With Father’s Day just passed, it’s interesting to recognize how people view it.
I used to ask Mom if she had gotten Dad a gift to honor his day. Her response, “No, he’s not my father.”
I have a good friend whose dad is unresponsive and indifferent. Celebrating him makes no sense because he doesn’t want anything from them nor does he expect to be remembered.
Another friend lost her father when she was young; Father’s Day was a reminder of what she would never have.
I’ve known people with deep father wounds who have been treated poorly or deeply hurt by the one they called dad. The idea of “father” triggers pain, fear, and even resentment that bubbles to the surface unannounced.
I grew up with a dad who was intentional about knowing us, who was interested in what the four of us kids did, how we felt, and what we cared about. He didn’t judge us when we made mistakes; he wouldn’t condone poor choices, but it didn’t change our relationship with him.
It was my understanding that all fathers loved their children like that.
Innocence cannot last long in this world. As I grew up, I had friends who complained of how their fathers were never around, how they didn’t care about what they did, or how they had unreal expectations of their achievements. Some dads were just mean.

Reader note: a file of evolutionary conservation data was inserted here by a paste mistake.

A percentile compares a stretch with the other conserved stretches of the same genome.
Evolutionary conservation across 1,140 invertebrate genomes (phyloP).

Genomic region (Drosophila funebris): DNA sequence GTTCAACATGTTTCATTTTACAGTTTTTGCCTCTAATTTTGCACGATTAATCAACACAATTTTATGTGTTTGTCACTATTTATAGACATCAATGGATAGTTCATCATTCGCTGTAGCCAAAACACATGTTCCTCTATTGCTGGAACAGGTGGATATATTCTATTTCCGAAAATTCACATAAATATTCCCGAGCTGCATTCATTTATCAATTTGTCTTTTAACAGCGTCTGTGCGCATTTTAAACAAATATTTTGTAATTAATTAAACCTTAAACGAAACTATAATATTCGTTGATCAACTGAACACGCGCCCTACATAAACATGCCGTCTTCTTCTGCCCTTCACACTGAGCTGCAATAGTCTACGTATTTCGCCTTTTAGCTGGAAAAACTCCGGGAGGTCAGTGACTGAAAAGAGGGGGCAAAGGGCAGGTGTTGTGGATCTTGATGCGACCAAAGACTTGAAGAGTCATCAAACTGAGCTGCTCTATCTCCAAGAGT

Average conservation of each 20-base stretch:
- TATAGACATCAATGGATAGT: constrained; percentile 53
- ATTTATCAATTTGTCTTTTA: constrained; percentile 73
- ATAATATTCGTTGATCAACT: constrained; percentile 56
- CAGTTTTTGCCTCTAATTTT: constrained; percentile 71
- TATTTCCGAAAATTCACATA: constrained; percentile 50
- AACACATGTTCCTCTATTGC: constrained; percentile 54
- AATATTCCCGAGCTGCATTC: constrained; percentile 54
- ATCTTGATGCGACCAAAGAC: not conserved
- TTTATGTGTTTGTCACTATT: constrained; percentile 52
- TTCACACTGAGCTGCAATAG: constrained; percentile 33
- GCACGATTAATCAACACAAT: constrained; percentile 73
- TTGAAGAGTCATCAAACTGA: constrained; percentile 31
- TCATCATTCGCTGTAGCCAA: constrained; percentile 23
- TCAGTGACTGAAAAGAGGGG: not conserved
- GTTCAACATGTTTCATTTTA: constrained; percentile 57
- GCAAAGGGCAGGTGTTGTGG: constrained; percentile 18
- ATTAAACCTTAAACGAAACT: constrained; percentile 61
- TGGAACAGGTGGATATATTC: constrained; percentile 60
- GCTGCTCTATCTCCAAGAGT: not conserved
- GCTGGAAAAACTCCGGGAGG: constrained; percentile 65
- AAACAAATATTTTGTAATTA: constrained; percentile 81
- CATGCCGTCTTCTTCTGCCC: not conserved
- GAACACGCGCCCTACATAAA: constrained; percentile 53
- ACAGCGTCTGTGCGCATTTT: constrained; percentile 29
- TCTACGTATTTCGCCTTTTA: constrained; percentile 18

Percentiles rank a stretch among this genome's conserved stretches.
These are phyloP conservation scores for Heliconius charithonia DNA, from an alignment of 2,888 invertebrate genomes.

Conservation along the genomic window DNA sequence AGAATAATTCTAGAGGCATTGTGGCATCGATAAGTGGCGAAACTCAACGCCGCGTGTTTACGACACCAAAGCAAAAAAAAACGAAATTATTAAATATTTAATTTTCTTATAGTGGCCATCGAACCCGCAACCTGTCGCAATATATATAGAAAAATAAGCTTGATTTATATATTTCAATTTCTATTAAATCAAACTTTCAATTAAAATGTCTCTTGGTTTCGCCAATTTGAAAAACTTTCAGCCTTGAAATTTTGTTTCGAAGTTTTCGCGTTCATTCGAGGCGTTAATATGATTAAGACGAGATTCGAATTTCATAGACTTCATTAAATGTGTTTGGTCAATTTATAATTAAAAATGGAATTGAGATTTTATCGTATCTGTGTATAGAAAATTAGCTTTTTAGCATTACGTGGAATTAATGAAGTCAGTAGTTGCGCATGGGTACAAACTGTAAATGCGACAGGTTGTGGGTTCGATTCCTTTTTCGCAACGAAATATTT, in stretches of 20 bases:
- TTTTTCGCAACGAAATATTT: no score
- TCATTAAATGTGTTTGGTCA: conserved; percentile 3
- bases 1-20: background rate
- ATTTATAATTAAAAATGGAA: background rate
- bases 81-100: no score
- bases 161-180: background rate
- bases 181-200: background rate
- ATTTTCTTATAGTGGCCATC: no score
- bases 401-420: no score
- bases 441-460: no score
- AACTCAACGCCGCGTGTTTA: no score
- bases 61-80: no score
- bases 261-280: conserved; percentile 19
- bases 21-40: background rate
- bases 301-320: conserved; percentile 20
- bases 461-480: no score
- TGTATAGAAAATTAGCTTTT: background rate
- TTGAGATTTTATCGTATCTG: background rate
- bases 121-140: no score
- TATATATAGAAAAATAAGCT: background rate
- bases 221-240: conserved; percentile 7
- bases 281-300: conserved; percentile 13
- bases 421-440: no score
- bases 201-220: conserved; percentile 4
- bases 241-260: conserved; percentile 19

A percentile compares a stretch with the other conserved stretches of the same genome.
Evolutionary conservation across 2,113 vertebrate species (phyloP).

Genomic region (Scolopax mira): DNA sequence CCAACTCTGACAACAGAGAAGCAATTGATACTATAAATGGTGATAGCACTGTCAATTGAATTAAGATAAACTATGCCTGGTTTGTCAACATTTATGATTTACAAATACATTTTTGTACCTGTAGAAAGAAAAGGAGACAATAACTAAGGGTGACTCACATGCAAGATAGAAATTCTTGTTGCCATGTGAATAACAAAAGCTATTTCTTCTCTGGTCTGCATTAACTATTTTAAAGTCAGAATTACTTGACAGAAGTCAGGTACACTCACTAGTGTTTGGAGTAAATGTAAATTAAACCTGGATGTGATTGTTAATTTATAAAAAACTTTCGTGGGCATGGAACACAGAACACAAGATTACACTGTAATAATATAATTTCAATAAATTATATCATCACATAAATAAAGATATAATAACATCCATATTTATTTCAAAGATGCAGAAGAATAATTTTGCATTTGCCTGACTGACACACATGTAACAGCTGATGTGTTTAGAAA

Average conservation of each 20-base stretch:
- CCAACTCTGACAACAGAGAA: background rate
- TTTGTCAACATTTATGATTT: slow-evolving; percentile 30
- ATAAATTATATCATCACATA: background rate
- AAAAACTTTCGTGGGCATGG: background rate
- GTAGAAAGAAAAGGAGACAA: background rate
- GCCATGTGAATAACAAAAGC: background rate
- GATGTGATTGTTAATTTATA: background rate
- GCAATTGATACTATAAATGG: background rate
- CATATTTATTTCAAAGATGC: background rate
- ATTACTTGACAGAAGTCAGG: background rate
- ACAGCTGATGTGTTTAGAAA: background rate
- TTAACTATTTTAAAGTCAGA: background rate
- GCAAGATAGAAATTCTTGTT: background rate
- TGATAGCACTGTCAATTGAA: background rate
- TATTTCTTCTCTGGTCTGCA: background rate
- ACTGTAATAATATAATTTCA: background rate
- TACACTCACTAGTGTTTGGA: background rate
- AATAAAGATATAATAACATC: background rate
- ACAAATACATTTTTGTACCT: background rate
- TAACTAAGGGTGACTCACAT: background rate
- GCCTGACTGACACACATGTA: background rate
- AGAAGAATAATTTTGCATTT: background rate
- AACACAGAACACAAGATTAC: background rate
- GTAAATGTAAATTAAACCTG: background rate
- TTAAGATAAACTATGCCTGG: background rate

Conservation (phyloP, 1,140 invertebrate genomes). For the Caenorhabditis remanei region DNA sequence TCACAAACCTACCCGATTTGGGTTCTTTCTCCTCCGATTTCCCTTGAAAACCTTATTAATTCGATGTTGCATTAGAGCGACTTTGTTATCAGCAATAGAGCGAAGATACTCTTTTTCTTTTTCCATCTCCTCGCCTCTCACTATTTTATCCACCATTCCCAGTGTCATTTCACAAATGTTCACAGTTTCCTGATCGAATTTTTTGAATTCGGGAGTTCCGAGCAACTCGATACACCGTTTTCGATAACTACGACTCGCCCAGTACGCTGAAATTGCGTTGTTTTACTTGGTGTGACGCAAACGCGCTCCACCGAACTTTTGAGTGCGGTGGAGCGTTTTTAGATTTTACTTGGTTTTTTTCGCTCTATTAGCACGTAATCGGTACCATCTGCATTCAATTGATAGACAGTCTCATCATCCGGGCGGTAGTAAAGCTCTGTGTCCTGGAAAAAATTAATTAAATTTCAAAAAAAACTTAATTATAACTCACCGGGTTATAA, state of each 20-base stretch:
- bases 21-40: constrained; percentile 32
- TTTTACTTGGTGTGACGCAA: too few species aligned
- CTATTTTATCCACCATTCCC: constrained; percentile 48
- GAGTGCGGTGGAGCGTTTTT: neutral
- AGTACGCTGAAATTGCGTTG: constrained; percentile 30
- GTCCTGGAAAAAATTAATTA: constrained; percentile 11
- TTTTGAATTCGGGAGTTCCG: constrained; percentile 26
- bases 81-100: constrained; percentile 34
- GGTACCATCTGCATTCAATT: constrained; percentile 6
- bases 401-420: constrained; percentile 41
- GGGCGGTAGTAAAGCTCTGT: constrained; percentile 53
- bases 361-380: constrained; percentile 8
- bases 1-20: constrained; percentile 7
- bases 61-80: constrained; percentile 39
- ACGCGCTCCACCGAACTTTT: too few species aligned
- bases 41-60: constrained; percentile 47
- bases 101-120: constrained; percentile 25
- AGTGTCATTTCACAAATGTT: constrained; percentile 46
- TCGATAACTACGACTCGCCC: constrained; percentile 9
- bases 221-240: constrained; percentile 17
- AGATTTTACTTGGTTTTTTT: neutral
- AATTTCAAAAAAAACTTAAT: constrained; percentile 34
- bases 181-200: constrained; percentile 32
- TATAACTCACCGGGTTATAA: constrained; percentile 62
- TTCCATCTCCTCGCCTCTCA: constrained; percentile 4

We all need stellar examples to follow. People whose character we value enough to want to imitate them. Making mistakes comes naturally, but having someone come alongside to answer questions and brush us off when we fall is important.
When we began having kids, John and I both wanted to be parents that loved well enough to let our kids be who they wanted to be and yet challenged them to be the best they could be. To learn to respect the individuality of each of our children and help them learn to respect the uniqueness of others.
We failed often. Apologizing for our mistakes and misunderstandings became our most used phrases. But what I always appreciated about John was his calm and consistently loving demeanor with each of our six.
He loved well.
I look now at my son and five sons-in-laws and am amazed at the love and compassion they show their families.
The young ones want to be just like their dads.
What would cause someone to want to imitate anyone else?
Love. Knowing you’re seen and valued. Watching lives that reflect kindness, care, unselfish compassion.
The one Father who freely gives that to all of us is God. He doesn’t turn His back on us when we fail, or become so frustrated with our actions that He would walk away. As a Father, His love is permanent and abundant. He has shown us what living life well looks like in His Son, Jesus.
We all need fathers. Often earthly fathers hurt or degrade us, ignore or abuse us, ridicule or shame us.
He’s a Father who celebrates us daily, who doesn’t wait for us to be good enough to pour out lavish love on us. He longs for time with us.
That’s a relationship worth celebrating.